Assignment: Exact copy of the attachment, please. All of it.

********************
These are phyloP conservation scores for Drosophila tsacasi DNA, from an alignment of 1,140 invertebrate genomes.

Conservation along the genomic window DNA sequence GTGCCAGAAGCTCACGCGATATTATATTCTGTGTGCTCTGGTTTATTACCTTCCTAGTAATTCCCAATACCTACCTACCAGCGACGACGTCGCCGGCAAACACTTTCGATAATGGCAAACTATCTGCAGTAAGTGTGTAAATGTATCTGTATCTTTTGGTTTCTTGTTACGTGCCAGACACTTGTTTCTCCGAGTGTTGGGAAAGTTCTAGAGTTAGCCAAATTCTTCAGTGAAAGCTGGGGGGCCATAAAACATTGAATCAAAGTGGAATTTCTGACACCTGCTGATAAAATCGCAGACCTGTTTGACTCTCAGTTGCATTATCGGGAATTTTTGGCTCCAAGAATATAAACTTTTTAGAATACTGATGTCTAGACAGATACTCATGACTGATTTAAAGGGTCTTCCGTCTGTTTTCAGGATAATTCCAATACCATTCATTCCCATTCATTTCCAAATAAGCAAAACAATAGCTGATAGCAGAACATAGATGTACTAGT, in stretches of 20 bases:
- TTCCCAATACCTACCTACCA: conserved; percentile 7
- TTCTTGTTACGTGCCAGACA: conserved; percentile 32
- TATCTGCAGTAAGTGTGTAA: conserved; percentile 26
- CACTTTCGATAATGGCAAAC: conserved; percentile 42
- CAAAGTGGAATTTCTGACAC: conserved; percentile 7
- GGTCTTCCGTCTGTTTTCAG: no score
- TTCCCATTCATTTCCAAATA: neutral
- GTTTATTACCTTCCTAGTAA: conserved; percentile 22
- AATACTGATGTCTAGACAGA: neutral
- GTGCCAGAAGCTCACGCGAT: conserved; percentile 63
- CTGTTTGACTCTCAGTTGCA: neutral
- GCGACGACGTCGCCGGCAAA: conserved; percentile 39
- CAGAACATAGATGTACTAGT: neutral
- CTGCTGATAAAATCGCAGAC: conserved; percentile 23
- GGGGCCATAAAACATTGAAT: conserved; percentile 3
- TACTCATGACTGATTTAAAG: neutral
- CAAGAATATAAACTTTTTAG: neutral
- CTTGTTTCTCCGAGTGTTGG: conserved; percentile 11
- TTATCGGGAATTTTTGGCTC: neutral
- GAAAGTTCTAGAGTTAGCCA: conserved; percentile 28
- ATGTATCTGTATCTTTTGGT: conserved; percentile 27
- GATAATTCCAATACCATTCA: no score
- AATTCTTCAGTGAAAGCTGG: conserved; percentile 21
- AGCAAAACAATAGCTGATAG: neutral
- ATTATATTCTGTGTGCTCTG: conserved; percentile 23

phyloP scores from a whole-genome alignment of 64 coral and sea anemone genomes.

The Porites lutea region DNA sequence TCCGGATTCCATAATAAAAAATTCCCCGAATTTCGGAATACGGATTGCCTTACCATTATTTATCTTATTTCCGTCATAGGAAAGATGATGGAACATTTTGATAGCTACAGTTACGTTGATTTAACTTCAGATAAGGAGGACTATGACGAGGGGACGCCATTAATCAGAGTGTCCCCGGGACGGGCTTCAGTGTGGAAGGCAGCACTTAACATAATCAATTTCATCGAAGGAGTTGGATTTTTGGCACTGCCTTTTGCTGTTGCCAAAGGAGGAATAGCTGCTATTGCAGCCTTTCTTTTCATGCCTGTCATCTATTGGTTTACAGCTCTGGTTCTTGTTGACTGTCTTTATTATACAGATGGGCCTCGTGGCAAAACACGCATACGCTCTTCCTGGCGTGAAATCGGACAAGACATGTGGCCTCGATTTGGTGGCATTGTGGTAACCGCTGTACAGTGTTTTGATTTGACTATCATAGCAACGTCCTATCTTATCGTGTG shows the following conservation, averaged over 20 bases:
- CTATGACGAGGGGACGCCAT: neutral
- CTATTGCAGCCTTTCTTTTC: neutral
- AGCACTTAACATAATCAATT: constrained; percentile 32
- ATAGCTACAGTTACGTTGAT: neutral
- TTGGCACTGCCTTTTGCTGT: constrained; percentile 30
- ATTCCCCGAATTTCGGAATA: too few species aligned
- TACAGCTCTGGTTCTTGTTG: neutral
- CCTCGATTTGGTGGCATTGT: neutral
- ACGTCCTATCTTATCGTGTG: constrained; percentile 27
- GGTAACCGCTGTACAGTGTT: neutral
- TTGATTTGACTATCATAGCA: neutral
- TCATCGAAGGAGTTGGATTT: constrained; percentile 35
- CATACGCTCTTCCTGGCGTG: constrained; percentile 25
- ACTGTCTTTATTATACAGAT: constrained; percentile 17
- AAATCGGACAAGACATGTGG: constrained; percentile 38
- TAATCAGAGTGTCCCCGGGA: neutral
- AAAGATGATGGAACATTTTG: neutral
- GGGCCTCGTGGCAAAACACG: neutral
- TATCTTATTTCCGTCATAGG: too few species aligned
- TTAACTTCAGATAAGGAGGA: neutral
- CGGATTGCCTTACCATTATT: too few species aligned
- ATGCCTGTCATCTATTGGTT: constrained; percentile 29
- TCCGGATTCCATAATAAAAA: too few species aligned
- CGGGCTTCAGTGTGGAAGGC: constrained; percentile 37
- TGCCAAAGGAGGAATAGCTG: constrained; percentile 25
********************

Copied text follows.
These are phyloP conservation scores for Drosophila tsacasi DNA, from an alignment of 1,140 invertebrate genomes.

Conservation along the genomic window DNA sequence GTGCCAGAAGCTCACGCGATATTATATTCTGTGTGCTCTGGTTTATTACCTTCCTAGTAATTCCCAATACCTACCTACCAGCGACGACGTCGCCGGCAAACACTTTCGATAATGGCAAACTATCTGCAGTAAGTGTGTAAATGTATCTGTATCTTTTGGTTTCTTGTTACGTGCCAGACACTTGTTTCTCCGAGTGTTGGGAAAGTTCTAGAGTTAGCCAAATTCTTCAGTGAAAGCTGGGGGGCCATAAAACATTGAATCAAAGTGGAATTTCTGACACCTGCTGATAAAATCGCAGACCTGTTTGACTCTCAGTTGCATTATCGGGAATTTTTGGCTCCAAGAATATAAACTTTTTAGAATACTGATGTCTAGACAGATACTCATGACTGATTTAAAGGGTCTTCCGTCTGTTTTCAGGATAATTCCAATACCATTCATTCCCATTCATTTCCAAATAAGCAAAACAATAGCTGATAGCAGAACATAGATGTACTAGT, in stretches of 20 bases:
- TTCCCAATACCTACCTACCA: conserved; percentile 7
- TTCTTGTTACGTGCCAGACA: conserved; percentile 32
- TATCTGCAGTAAGTGTGTAA: conserved; percentile 26
- CACTTTCGATAATGGCAAAC: conserved; percentile 42
- CAAAGTGGAATTTCTGACAC: conserved; percentile 7
- GGTCTTCCGTCTGTTTTCAG: no score
- TTCCCATTCATTTCCAAATA: neutral
- GTTTATTACCTTCCTAGTAA: conserved; percentile 22
- AATACTGATGTCTAGACAGA: neutral
- GTGCCAGAAGCTCACGCGAT: conserved; percentile 63
- CTGTTTGACTCTCAGTTGCA: neutral
- GCGACGACGTCGCCGGCAAA: conserved; percentile 39
- CAGAACATAGATGTACTAGT: neutral
- CTGCTGATAAAATCGCAGAC: conserved; percentile 23
- GGGGCCATAAAACATTGAAT: conserved; percentile 3
- TACTCATGACTGATTTAAAG: neutral
- CAAGAATATAAACTTTTTAG: neutral
- CTTGTTTCTCCGAGTGTTGG: conserved; percentile 11
- TTATCGGGAATTTTTGGCTC: neutral
- GAAAGTTCTAGAGTTAGCCA: conserved; percentile 28
- ATGTATCTGTATCTTTTGGT: conserved; percentile 27
- GATAATTCCAATACCATTCA: no score
- AATTCTTCAGTGAAAGCTGG: conserved; percentile 21
- AGCAAAACAATAGCTGATAG: neutral
- ATTATATTCTGTGTGCTCTG: conserved; percentile 23

phyloP scores from a whole-genome alignment of 64 coral and sea anemone genomes.

The Porites lutea region DNA sequence TCCGGATTCCATAATAAAAAATTCCCCGAATTTCGGAATACGGATTGCCTTACCATTATTTATCTTATTTCCGTCATAGGAAAGATGATGGAACATTTTGATAGCTACAGTTACGTTGATTTAACTTCAGATAAGGAGGACTATGACGAGGGGACGCCATTAATCAGAGTGTCCCCGGGACGGGCTTCAGTGTGGAAGGCAGCACTTAACATAATCAATTTCATCGAAGGAGTTGGATTTTTGGCACTGCCTTTTGCTGTTGCCAAAGGAGGAATAGCTGCTATTGCAGCCTTTCTTTTCATGCCTGTCATCTATTGGTTTACAGCTCTGGTTCTTGTTGACTGTCTTTATTATACAGATGGGCCTCGTGGCAAAACACGCATACGCTCTTCCTGGCGTGAAATCGGACAAGACATGTGGCCTCGATTTGGTGGCATTGTGGTAACCGCTGTACAGTGTTTTGATTTGACTATCATAGCAACGTCCTATCTTATCGTGTG shows the following conservation, averaged over 20 bases:
- CTATGACGAGGGGACGCCAT: neutral
- CTATTGCAGCCTTTCTTTTC: neutral
- AGCACTTAACATAATCAATT: constrained; percentile 32
- ATAGCTACAGTTACGTTGAT: neutral
- TTGGCACTGCCTTTTGCTGT: constrained; percentile 30
- ATTCCCCGAATTTCGGAATA: too few species aligned
- TACAGCTCTGGTTCTTGTTG: neutral
- CCTCGATTTGGTGGCATTGT: neutral
- ACGTCCTATCTTATCGTGTG: constrained; percentile 27
- GGTAACCGCTGTACAGTGTT: neutral
- TTGATTTGACTATCATAGCA: neutral
- TCATCGAAGGAGTTGGATTT: constrained; percentile 35
- CATACGCTCTTCCTGGCGTG: constrained; percentile 25
- ACTGTCTTTATTATACAGAT: constrained; percentile 17
- AAATCGGACAAGACATGTGG: constrained; percentile 38
- TAATCAGAGTGTCCCCGGGA: neutral
- AAAGATGATGGAACATTTTG: neutral
- GGGCCTCGTGGCAAAACACG: neutral
- TATCTTATTTCCGTCATAGG: too few species aligned
- TTAACTTCAGATAAGGAGGA: neutral
- CGGATTGCCTTACCATTATT: too few species aligned
- ATGCCTGTCATCTATTGGTT: constrained; percentile 29
- TCCGGATTCCATAATAAAAA: too few species aligned
- CGGGCTTCAGTGTGGAAGGC: constrained; percentile 37
- TGCCAAAGGAGGAATAGCTG: constrained; percentile 25